The care of our gracious hosts knows no limits, so today we are scheduled to go for a guided tour of
for which I am late because I was trying to catch up with yesterday’s blog. I
left my house with barely a cup of coffee, and thought that perhaps I could
find some quick bite to eat at the Night Market. The students had the same
idea, and they had found a place that would prepare an omelet sandwich for only
1.50 cedis (something like US$ 0.35), so all of us crowded around and ended
having breakfast together.
Uncle Joe will once again be our guide, but this time we had a smaller bus, better suited for navigating the streets of
Accra (but I think it needs to go to the
mechanic, because it jerks something awful in first gear). We started the tour
by driving through the part of town where many of the embassies are located;
just like in Addis it is a very nice neighborhood where I would be very
comfortable living. At the edge of this neighborhood there is a large mosque,
which very much reminded me of Hagia Sophia in Istambul.
Afterward we drove through the area where the military has its headquarters, barracks, officers’ housing, and military airport. It is a very large area of the city they have reserved for themselves! The country has very good relations with its neighbors, but they are ready to spring into action if a group like Boko Haram were to attempt an incursion into Ghanaian territory.
Next we went to visit the house where W.E.B. Du Bois. For those of you who may be unfamiliar with him, Du Bois was an American sociologist, poet, and Pan-Africanist whose writings were pivotal to the Civil Rights movement in the
and to the independence of Ghana
and other African nations. Du Bois was one of the co-founders of the National
Association for the Advancement of Colored People (NAACP) in 1909. Du Bois was
a prolific author. His collection of essays, The Souls of Black Folk, was a seminal work in African-American
literature. Haunted by American authorities for its communist ideology, Du Bois
came to Accra
at the invitation of President Kwame Nkrumah in 1960, became a Ghanaian
citizen, and undertook the monumental task of editing the Encyclopedia Africana, to preserve the richness of African culture,
until his death in 1963, at the age of 95. To our student Erica, who is
majoring in African Studies, this visit was a dream come true.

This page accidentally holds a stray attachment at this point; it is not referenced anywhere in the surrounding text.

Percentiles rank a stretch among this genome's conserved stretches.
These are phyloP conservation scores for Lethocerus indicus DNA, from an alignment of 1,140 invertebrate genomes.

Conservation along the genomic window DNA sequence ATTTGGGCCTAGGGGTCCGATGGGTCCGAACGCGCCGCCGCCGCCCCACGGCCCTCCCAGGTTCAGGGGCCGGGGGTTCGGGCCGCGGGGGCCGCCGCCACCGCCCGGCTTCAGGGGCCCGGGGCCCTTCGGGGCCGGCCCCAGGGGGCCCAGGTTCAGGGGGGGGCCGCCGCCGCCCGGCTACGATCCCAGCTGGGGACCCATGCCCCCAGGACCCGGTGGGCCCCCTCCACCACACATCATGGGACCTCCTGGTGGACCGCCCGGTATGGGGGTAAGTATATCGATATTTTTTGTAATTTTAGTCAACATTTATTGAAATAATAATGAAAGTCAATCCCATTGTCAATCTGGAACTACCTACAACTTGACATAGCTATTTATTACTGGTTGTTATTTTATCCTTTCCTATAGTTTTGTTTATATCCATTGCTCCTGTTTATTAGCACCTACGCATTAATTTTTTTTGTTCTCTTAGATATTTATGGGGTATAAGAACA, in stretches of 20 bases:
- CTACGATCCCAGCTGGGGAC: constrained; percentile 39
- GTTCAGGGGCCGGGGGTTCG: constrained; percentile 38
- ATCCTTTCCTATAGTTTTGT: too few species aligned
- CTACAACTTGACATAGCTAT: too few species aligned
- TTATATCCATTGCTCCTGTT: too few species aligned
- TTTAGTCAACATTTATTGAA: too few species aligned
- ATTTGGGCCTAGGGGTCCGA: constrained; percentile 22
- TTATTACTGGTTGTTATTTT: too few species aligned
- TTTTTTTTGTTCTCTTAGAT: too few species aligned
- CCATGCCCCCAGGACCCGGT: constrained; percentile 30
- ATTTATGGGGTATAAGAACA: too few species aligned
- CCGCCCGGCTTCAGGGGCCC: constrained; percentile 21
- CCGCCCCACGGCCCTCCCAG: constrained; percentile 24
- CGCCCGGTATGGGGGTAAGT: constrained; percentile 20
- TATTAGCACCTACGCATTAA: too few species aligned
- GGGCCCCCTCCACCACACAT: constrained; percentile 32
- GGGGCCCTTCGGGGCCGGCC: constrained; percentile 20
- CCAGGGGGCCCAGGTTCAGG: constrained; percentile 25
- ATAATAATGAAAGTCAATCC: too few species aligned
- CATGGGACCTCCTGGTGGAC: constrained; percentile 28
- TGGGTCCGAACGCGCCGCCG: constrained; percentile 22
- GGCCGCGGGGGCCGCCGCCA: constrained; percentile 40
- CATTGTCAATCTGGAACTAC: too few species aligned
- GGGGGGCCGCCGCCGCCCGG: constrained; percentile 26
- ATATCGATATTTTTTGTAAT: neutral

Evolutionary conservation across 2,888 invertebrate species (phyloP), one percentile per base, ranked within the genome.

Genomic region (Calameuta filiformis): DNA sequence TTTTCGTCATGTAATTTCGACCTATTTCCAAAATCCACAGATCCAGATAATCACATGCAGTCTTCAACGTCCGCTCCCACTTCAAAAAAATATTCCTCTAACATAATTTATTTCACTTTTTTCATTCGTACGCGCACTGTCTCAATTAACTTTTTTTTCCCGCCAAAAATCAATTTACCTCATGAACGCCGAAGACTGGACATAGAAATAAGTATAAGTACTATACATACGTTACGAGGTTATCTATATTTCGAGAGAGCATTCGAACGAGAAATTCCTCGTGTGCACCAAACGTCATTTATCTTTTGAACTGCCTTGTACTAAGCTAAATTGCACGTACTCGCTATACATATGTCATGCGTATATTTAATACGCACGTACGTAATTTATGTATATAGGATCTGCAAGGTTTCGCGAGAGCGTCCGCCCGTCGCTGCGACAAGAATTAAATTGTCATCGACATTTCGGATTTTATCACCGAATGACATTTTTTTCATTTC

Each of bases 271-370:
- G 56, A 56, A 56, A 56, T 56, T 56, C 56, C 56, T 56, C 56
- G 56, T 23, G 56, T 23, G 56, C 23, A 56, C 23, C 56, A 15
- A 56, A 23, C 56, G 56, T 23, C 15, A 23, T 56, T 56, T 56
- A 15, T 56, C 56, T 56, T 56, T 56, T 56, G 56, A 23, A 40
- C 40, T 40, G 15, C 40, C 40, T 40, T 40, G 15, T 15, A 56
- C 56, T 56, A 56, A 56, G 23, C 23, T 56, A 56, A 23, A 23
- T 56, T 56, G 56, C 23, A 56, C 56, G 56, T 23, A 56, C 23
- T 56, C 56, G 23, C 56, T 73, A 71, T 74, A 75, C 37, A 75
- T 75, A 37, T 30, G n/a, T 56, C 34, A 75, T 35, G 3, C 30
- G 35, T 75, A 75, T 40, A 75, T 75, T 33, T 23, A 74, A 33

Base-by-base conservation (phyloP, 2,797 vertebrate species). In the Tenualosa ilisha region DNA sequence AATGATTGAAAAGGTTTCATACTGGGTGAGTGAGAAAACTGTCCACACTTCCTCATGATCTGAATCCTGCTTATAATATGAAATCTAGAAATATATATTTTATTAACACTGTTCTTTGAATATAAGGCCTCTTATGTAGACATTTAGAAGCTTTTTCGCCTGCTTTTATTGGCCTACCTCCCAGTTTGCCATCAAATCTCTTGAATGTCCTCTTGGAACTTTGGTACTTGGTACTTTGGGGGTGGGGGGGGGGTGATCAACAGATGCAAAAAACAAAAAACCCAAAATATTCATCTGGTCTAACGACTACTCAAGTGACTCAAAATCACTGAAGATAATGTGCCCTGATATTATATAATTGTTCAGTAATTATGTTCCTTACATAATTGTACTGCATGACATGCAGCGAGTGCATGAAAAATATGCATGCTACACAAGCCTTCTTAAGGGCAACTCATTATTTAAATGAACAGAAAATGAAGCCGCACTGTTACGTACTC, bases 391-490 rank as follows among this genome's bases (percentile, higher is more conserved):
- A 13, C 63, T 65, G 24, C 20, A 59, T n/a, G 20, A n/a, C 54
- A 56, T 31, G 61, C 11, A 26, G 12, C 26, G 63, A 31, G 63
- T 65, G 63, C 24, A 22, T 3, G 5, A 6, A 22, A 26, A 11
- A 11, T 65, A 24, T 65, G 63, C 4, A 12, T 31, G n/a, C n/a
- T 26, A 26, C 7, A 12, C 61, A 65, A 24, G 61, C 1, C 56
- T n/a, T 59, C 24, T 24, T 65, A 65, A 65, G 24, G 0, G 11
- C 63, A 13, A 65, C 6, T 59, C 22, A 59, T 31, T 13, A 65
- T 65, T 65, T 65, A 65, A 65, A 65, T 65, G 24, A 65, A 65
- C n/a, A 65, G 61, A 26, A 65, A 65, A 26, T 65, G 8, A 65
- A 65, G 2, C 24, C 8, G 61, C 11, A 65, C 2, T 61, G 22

We also visited the memorial to Kwame Nkrumah, first president of
I have described this memorial in day 2 of this blog, so I will limit myself to
say that the curator believes that President Nkrumah was deposed by the
military/police coup at the instigation of the CIA, because of his own
communist sympathies. For the people of the country, however, he remains a
beloved and visionary figure.
To balance the good with the not so great our tour took us through Lavender Hill, the tongue-in-cheek name given by the locals to the city dump. It is big, smelly, smokey, and distressingly close to the west edge of downtown. At some time it must have been in the outskirts, but now the city has grown around it, and for all practical purposes it is downtown. Like it happens in many old dumps, there are people that live on top of the refuse, in shacks made out of recovered materials, who eek out a living by recycling whatever they can. I am not sure why the city government has not closed the dump and installed a sanitary landfill elsewhere.
Our final hurrah was a visit to the handcrafts market, where the students got a chance to practice their haggling skills. I saw a pretty puzzle map of
Africa for Ronnie, but am not
sure I want to carry additional stuff with me and ended not buying it. I know I
will regret it at a later time. I also met a very interesting guy, whose sales
pitch started by asking where you were from. “ Mexico”, I said. Then he started
rattling the names of cities in Mexico
to an extent that really amazed me. Then he claimed he knew the capital of
every country in the world. “Really? OK, what about Argentina?” “ Buenos
Aires”, “ Canada?”
(I was sure he was going to say Toronto).
“ Ottawa”. Wow!
“ Sri Lanka?”
“ Colombo”. Hmm
. . . ah, but I have a good one for him, “ Madagascar?” “ Antananarivo”. OK, I can see when I am beaten
and had to give it to him my greatest respect as a master of geography!